Other comments included how Roy always seemed to get the easy jobs . . . though he strongly tried to deny that !

We're on the Coombe Beck track now,

starting the climb up the valley that leads to Bessyboot and Glaramara summits.

Below us is the Coombe Gill power House, similar inside to the Hause Gill plant we had just visited.

The National Trust has identified around 150 sites in the Lakes that could host these discrete hydro system like these.

They've only built eleven of them so far as one of the biggest problems is the lack of capacity in the National Grid to carry the power away.

Keswick could be fed purely by hydro power from Borrowdale but the power cables to get it there just aren't big enough to cope.

[ It needs more investment from Government and the Power Companies to be able to utilise the abundant hydro power available in the Lakes.]

Maintaining fencing and enclosing key sites allow native plants to re-grow and thrive,

as with this and the adjacent Borrowdale Crab Apple trees.

Once we reach the fell gate the scenery changes.

The track up and through this gate turned out to be the route of the Coombe Gill pipeline.

Roy and Gary were keen to point out the fact that the landscape contractors used by the Trust worked to such high standards

that we had not realised where the pipeline had been buried.

These were photos taken during construction,

here at this same gate and also higher up the fell.

We walk on up the track of the pipe which was hidden below an existing mountain path.

Even the larger rocks were moved away then and replaced to maintain the natural appearance of the fellside.

Where the landscaping had to be done across a steep slope, the Trust fenced in the fell

to ensure the vegetation could re-grow quickly and so stabilise the slope.

Interestingly the vegetation inside the fence is now significantly different from the sheep-grazed fell outside !

Could this be what the fells would be like without any sheep ?

Gary explained the level of detail they achieved whilst excavating and replacing the soil and rocks.

In the damper areas the sieves or rushes and even foxgloves have returned.

Where the soil is even more damp they found re-growth of Cotton Grass.

Second hand tree protectors guard young saplings planted in the area.

At the top end of the enclosure we find the weir and water take off point.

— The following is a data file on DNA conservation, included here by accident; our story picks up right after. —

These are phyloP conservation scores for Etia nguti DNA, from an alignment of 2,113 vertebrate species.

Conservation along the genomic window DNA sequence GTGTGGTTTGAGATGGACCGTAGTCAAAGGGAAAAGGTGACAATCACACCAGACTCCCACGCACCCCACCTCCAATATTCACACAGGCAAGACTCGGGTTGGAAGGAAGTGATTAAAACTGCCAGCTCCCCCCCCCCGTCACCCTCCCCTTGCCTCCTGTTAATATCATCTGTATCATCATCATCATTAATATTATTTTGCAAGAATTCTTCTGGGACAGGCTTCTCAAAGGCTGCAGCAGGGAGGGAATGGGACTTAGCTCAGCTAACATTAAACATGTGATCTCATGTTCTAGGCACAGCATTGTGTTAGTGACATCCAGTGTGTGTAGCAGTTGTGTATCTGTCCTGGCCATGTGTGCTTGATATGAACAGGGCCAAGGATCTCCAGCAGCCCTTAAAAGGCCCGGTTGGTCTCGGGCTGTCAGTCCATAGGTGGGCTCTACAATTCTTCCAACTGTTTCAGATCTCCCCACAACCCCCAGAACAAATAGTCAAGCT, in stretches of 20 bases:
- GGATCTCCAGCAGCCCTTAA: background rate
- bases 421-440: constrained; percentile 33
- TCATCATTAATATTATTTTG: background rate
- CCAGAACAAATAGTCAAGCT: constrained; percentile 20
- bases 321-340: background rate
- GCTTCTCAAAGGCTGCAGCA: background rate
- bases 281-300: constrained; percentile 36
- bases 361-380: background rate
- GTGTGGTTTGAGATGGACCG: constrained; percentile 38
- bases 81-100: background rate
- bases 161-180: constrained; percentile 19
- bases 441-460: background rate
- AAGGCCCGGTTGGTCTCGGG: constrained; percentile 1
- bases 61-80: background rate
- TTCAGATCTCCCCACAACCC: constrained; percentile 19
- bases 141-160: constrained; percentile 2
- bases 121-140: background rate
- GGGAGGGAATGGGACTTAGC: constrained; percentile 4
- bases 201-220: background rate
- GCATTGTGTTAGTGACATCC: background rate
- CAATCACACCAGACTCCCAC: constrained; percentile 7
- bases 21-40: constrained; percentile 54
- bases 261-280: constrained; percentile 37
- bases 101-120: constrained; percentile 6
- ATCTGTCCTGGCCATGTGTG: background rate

The 'V' notch on the left ensures that the natural river gets first shout for the water.

When the weir is full and the water overtops the right hand side, it falls over and through the gauze cover before flowing away down the pipe.

Today there's so little water the stream is hardly running, even Dougal has to work hard to get wet !

The system is virtually maintenance free, apart from keeping the 'V' notch clear of stones brought down by the adjacent Rottenstone Gill.

Visit over, it was time to make our way back down the track towards Seatoller . . . past the Crab Apple trees again . . .

. . . and down past the place where the pipeline branches off right towards the power house below.

One last diversion before we head back as our conversations had moved on to include

flooding in the Borrowdale Valley and the thoughts The Trust had for re-wilding the canalised section of the River Derwent near Seathwaite.

They hoped the river could one day take a more flood-friendly route across the valley over some of the Thorneythwaite land

in order to capture the gravel, absorb the flood surge and so prevent extreme flooding further down the valley.

Our route took us back past the Thorneythwaite Farm buildings, back over the footbridge to the campsite and the car at Seatoller Village.


- - - o o o - - -


Today we had gained a real understanding

as to the potential for hydro power

and also of the occasions where it would not currently be

a practical option.


If investment in the National Grid were improved

water could once again be powering the valleys of Cumbria

as it did during the early industrial revolution.


Water is heavier than wind . . .

just think how many unsightly wind turbines could be replaced,

should just a few more of those 150 potential hydro projects

become a practical reality.


- - - o o o - - -


Technical note: Pictures taken with my iPhone 11 pro phone camera.

Resized in Photoshop, and built up on a Dreamweaver web builder.

This site best viewed with . . . more investment by another of our national utilities.

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Previous walk - 10th June 2023 - A Hayeswater Round

A previous time up here - 18th August 2010 Glaramara and Bessy Boot

Next walk - 16th June 2023 - Cockermouth Castle Visit